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Should Congress Protect Cybersecurity Whistleblowers?

Employees who blow the whistle about cybersecurity issues need a federal law that specifically protects them. That’s according to a new essay posted by the New York University School of Law’s Program on Corporate Compliance Enforcement.

Although both Democratic and Republican leaders have praised whisteblowers, and federal officials have recognized the severity of risks from cyber attacks, cybersecurity whistleblowers may fall through the gaps of existing laws, according to the essay. “If a company is handling sensitive customer data, we want to protect whistleblowers regardless of whether their employer is a public company or whether it does business with the government,” write whistleblower attorneys Jason Zuckerman and Dallas Hammer, the essay’s co-authors.

Zuckerman and Hammer call for a law that directs the Federal Trade Commission to implement both anti-retaliation protections and a potential rewards program for cybersecurity whistleblowers. This could be modeled on existing laws and should cover whistleblowers who report problems internally as well as whistleblowers who cooperate with authorities, they write.

Bruce Schneier, a special advisor to IBM Security and lecturer at Harvard's Kennedy School, posted an excerpt from the essay on his blog, Schneier on Security. “Interesting essay arguing that we need better legislation to protect cybersecurity whistleblowers,” he wrote.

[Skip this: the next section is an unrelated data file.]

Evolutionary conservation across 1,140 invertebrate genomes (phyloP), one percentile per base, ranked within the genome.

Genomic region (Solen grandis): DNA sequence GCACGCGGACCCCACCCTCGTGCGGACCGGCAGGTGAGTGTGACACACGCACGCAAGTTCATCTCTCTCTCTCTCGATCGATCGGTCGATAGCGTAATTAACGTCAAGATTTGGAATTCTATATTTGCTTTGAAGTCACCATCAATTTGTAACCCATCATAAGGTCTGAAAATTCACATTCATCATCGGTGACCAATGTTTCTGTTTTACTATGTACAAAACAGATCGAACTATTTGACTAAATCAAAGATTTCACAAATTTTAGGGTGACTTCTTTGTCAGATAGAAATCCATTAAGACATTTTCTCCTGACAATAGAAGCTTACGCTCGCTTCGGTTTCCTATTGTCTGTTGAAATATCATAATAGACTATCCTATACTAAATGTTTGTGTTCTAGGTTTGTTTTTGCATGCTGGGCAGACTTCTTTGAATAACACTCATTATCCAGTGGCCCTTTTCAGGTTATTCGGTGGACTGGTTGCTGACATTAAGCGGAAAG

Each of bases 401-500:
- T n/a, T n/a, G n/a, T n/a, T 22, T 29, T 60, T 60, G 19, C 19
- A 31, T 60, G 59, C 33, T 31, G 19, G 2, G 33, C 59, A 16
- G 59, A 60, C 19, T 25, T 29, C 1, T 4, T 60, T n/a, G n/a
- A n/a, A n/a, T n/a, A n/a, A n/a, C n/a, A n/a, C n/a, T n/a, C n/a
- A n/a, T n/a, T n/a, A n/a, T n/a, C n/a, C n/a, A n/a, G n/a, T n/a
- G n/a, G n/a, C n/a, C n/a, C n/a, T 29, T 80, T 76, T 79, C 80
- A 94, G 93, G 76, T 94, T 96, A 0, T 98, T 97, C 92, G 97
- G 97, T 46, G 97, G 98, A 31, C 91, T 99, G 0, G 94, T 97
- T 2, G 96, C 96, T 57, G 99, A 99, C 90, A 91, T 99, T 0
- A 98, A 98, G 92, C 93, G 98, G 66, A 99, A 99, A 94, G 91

A congressional panel recently took steps toward federal oversight of cybersecurity whistleblowers. Last month the Senate Intelligence Committee approved the Intelligence Authorization Act, which would mandate that the “appropriate congressional committees” receive “a report detailing the controls employed by the intelligence community to ensure that continuous evaluation programs, including those involving user activity monitoring, protect the confidentiality of whistleblower-related communications.”

A Supreme Court opinion last year in a case relating to Digital Realty Trust said that whistleblowers could enjoy anti-retaliation protections under the Dodd-Frank financial reform bill only if they shared information directly with the SEC. Lawyers worry that tipsters may be less likely to come forward to corporate compliance officers because of the ruling, reports The Wall Street Journal.

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